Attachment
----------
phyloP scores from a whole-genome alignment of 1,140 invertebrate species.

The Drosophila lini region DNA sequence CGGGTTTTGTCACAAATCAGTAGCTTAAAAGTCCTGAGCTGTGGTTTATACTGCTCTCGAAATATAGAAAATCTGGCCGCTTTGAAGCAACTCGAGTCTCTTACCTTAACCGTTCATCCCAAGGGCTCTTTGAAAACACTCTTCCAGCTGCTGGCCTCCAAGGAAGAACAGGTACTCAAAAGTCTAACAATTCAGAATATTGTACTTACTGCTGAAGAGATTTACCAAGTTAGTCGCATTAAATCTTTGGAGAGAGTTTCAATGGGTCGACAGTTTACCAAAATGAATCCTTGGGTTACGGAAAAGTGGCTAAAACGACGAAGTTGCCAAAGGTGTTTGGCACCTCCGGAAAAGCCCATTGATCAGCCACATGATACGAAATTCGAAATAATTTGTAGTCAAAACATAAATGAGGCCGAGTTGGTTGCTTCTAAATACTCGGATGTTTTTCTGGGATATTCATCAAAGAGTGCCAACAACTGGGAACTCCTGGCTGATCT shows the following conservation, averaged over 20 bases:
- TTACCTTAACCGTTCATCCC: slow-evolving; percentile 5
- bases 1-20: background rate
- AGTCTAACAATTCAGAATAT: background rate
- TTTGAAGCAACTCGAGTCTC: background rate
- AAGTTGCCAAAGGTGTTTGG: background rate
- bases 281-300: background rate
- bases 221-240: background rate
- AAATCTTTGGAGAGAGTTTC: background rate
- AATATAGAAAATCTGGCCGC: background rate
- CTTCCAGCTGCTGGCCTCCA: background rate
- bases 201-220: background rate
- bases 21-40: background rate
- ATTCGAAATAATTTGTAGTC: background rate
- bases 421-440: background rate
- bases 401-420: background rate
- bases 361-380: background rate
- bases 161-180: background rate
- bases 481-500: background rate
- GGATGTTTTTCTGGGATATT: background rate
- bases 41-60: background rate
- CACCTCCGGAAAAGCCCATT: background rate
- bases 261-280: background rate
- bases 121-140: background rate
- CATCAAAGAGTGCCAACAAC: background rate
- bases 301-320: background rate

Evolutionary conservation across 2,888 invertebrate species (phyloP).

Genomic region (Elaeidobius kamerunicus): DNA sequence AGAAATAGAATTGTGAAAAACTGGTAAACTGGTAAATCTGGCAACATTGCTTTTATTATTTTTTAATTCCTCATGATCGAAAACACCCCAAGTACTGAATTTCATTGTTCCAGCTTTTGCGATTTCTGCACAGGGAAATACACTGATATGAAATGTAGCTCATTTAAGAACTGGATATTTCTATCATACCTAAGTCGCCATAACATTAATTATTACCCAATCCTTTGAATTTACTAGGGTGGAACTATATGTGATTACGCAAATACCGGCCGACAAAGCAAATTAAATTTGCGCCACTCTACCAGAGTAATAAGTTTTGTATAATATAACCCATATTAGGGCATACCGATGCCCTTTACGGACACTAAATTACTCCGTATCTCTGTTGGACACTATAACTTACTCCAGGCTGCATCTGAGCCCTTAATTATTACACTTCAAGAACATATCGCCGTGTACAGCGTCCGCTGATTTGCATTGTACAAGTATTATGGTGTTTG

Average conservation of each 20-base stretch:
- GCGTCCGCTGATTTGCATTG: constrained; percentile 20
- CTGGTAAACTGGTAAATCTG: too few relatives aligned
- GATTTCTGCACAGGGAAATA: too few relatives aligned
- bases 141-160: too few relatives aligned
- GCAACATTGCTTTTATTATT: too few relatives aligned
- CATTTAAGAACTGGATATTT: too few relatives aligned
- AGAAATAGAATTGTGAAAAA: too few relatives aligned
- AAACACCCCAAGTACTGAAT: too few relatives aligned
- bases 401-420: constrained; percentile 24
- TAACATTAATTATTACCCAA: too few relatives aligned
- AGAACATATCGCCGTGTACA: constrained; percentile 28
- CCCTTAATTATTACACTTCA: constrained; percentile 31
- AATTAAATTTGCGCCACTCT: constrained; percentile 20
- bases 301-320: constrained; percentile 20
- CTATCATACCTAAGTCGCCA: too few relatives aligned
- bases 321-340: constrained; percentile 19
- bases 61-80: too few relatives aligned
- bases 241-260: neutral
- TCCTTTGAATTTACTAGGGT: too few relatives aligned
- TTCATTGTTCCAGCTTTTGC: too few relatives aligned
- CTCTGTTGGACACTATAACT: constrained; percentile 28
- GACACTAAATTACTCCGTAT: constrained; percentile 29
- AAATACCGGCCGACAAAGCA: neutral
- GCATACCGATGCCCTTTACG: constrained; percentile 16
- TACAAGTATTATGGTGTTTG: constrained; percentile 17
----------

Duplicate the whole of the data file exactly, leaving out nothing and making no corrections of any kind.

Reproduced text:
phyloP scores from a whole-genome alignment of 1,140 invertebrate species.

The Drosophila lini region DNA sequence CGGGTTTTGTCACAAATCAGTAGCTTAAAAGTCCTGAGCTGTGGTTTATACTGCTCTCGAAATATAGAAAATCTGGCCGCTTTGAAGCAACTCGAGTCTCTTACCTTAACCGTTCATCCCAAGGGCTCTTTGAAAACACTCTTCCAGCTGCTGGCCTCCAAGGAAGAACAGGTACTCAAAAGTCTAACAATTCAGAATATTGTACTTACTGCTGAAGAGATTTACCAAGTTAGTCGCATTAAATCTTTGGAGAGAGTTTCAATGGGTCGACAGTTTACCAAAATGAATCCTTGGGTTACGGAAAAGTGGCTAAAACGACGAAGTTGCCAAAGGTGTTTGGCACCTCCGGAAAAGCCCATTGATCAGCCACATGATACGAAATTCGAAATAATTTGTAGTCAAAACATAAATGAGGCCGAGTTGGTTGCTTCTAAATACTCGGATGTTTTTCTGGGATATTCATCAAAGAGTGCCAACAACTGGGAACTCCTGGCTGATCT shows the following conservation, averaged over 20 bases:
- TTACCTTAACCGTTCATCCC: slow-evolving; percentile 5
- bases 1-20: background rate
- AGTCTAACAATTCAGAATAT: background rate
- TTTGAAGCAACTCGAGTCTC: background rate
- AAGTTGCCAAAGGTGTTTGG: background rate
- bases 281-300: background rate
- bases 221-240: background rate
- AAATCTTTGGAGAGAGTTTC: background rate
- AATATAGAAAATCTGGCCGC: background rate
- CTTCCAGCTGCTGGCCTCCA: background rate
- bases 201-220: background rate
- bases 21-40: background rate
- ATTCGAAATAATTTGTAGTC: background rate
- bases 421-440: background rate
- bases 401-420: background rate
- bases 361-380: background rate
- bases 161-180: background rate
- bases 481-500: background rate
- GGATGTTTTTCTGGGATATT: background rate
- bases 41-60: background rate
- CACCTCCGGAAAAGCCCATT: background rate
- bases 261-280: background rate
- bases 121-140: background rate
- CATCAAAGAGTGCCAACAAC: background rate
- bases 301-320: background rate

Evolutionary conservation across 2,888 invertebrate species (phyloP).

Genomic region (Elaeidobius kamerunicus): DNA sequence AGAAATAGAATTGTGAAAAACTGGTAAACTGGTAAATCTGGCAACATTGCTTTTATTATTTTTTAATTCCTCATGATCGAAAACACCCCAAGTACTGAATTTCATTGTTCCAGCTTTTGCGATTTCTGCACAGGGAAATACACTGATATGAAATGTAGCTCATTTAAGAACTGGATATTTCTATCATACCTAAGTCGCCATAACATTAATTATTACCCAATCCTTTGAATTTACTAGGGTGGAACTATATGTGATTACGCAAATACCGGCCGACAAAGCAAATTAAATTTGCGCCACTCTACCAGAGTAATAAGTTTTGTATAATATAACCCATATTAGGGCATACCGATGCCCTTTACGGACACTAAATTACTCCGTATCTCTGTTGGACACTATAACTTACTCCAGGCTGCATCTGAGCCCTTAATTATTACACTTCAAGAACATATCGCCGTGTACAGCGTCCGCTGATTTGCATTGTACAAGTATTATGGTGTTTG

Average conservation of each 20-base stretch:
- GCGTCCGCTGATTTGCATTG: constrained; percentile 20
- CTGGTAAACTGGTAAATCTG: too few relatives aligned
- GATTTCTGCACAGGGAAATA: too few relatives aligned
- bases 141-160: too few relatives aligned
- GCAACATTGCTTTTATTATT: too few relatives aligned
- CATTTAAGAACTGGATATTT: too few relatives aligned
- AGAAATAGAATTGTGAAAAA: too few relatives aligned
- AAACACCCCAAGTACTGAAT: too few relatives aligned
- bases 401-420: constrained; percentile 24
- TAACATTAATTATTACCCAA: too few relatives aligned
- AGAACATATCGCCGTGTACA: constrained; percentile 28
- CCCTTAATTATTACACTTCA: constrained; percentile 31
- AATTAAATTTGCGCCACTCT: constrained; percentile 20
- bases 301-320: constrained; percentile 20
- CTATCATACCTAAGTCGCCA: too few relatives aligned
- bases 321-340: constrained; percentile 19
- bases 61-80: too few relatives aligned
- bases 241-260: neutral
- TCCTTTGAATTTACTAGGGT: too few relatives aligned
- TTCATTGTTCCAGCTTTTGC: too few relatives aligned
- CTCTGTTGGACACTATAACT: constrained; percentile 28
- GACACTAAATTACTCCGTAT: constrained; percentile 29
- AAATACCGGCCGACAAAGCA: neutral
- GCATACCGATGCCCTTTACG: constrained; percentile 16
- TACAAGTATTATGGTGTTTG: constrained; percentile 17